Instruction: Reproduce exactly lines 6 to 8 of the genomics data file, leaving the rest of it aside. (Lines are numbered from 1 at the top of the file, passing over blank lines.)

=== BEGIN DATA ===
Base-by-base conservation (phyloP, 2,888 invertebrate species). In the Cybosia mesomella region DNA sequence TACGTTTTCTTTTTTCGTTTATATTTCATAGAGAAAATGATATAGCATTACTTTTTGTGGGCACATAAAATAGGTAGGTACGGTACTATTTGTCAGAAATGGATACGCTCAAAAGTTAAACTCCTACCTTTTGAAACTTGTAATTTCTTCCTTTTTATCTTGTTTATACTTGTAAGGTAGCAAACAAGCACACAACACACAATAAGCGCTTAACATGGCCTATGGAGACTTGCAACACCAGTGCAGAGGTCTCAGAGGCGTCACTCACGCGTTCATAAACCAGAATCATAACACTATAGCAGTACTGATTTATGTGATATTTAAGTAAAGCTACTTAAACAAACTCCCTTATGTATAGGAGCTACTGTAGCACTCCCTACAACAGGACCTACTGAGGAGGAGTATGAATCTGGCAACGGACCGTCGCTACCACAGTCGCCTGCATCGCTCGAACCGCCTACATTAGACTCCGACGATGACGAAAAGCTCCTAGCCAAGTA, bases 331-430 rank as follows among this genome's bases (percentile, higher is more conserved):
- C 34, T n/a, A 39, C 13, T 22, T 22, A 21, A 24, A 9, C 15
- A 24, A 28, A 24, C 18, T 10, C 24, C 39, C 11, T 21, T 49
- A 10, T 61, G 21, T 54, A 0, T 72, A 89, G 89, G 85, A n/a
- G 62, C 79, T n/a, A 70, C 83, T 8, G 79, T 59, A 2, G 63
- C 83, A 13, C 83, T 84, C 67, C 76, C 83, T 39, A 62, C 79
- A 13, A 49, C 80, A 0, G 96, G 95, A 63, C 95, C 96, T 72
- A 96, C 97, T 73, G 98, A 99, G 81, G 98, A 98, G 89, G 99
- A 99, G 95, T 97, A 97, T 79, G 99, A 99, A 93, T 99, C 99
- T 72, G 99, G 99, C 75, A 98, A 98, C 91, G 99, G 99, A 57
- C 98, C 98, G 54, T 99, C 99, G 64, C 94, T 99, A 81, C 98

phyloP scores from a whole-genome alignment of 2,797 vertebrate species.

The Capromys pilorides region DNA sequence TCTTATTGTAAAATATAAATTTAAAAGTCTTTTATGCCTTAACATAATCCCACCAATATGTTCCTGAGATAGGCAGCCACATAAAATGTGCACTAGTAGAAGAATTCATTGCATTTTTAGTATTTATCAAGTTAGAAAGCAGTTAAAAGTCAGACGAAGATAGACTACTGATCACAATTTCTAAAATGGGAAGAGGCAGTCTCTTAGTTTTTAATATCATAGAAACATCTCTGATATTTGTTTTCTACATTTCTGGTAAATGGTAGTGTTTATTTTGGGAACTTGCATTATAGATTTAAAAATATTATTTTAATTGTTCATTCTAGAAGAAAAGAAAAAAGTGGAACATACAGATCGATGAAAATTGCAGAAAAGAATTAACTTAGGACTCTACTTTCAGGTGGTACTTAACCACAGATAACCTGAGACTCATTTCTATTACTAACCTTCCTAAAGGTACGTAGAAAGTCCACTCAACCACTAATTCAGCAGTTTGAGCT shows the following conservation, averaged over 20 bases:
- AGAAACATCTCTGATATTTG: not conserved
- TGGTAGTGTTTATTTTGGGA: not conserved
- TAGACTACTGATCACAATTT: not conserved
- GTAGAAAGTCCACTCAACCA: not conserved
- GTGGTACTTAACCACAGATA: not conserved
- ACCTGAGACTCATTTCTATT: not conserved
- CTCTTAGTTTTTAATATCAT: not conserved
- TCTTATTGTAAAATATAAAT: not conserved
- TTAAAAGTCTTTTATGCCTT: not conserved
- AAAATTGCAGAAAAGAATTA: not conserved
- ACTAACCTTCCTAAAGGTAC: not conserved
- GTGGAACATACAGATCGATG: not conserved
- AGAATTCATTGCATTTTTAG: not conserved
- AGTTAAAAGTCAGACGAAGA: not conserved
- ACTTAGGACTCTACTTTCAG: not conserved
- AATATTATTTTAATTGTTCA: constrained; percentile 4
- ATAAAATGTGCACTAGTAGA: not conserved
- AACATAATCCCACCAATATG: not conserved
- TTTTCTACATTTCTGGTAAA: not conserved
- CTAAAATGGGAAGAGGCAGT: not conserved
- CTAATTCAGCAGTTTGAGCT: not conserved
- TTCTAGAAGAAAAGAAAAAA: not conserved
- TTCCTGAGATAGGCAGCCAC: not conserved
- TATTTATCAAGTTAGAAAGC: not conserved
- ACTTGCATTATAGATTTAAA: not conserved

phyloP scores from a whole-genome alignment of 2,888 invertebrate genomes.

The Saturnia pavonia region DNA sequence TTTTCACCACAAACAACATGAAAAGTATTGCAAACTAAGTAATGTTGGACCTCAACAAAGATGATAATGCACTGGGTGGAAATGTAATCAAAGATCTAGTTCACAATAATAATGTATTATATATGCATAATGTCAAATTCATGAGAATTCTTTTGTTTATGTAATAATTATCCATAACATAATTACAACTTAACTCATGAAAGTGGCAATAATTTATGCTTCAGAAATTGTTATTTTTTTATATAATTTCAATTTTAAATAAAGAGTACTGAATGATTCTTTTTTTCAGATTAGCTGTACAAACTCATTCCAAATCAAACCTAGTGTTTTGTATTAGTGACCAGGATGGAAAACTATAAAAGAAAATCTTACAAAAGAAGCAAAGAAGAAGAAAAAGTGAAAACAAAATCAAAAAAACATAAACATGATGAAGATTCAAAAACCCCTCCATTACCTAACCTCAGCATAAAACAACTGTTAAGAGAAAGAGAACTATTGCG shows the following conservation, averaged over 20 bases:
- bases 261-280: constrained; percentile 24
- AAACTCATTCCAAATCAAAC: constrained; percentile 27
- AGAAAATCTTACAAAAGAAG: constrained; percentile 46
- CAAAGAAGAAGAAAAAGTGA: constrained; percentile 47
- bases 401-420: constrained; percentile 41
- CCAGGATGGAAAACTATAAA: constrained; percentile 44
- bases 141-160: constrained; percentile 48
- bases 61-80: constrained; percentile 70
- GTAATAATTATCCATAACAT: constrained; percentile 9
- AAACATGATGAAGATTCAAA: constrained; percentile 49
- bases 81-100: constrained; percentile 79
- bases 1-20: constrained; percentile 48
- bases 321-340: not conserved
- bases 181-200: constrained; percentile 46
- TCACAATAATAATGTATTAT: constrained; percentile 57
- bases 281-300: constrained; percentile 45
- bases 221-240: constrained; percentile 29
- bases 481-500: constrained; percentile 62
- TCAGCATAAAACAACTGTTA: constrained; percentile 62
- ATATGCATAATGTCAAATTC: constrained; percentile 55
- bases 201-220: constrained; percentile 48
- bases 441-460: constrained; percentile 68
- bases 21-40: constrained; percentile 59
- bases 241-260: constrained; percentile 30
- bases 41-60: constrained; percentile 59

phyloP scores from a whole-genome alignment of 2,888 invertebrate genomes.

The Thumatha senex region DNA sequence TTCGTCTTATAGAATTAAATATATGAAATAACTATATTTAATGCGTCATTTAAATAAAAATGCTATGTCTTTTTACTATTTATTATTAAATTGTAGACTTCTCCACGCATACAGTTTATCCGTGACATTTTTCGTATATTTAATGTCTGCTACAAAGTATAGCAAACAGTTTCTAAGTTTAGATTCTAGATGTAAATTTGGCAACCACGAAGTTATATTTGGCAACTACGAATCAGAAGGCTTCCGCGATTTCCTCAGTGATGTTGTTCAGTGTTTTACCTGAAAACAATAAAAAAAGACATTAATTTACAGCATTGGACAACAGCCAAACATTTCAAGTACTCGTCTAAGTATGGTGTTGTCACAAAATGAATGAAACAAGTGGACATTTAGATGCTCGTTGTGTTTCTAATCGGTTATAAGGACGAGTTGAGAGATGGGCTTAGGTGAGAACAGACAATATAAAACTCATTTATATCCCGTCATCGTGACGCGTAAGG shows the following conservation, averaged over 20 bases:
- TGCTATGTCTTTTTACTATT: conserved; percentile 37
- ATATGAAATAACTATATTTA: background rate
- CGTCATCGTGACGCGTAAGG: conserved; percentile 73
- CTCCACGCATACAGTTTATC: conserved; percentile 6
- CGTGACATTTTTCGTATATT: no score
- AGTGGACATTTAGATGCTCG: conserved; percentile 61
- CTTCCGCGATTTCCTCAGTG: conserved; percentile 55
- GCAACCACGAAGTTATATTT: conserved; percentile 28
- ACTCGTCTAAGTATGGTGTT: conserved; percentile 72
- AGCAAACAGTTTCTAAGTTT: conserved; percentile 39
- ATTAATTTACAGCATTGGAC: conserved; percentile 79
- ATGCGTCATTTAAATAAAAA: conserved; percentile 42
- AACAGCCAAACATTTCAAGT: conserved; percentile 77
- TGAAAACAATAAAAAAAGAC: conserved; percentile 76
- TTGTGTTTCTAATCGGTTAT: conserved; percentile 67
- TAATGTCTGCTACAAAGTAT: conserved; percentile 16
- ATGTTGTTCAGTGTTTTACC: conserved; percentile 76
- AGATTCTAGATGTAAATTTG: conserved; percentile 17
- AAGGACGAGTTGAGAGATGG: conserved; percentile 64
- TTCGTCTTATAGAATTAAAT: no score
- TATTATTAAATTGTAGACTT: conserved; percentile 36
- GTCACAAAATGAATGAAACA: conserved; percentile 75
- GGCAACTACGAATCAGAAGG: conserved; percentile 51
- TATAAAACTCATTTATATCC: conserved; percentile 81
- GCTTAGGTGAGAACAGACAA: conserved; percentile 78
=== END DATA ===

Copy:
- C 83, A 13, C 83, T 84, C 67, C 76, C 83, T 39, A 62, C 79
- A 13, A 49, C 80, A 0, G 96, G 95, A 63, C 95, C 96, T 72
- A 96, C 97, T 73, G 98, A 99, G 81, G 98, A 98, G 89, G 99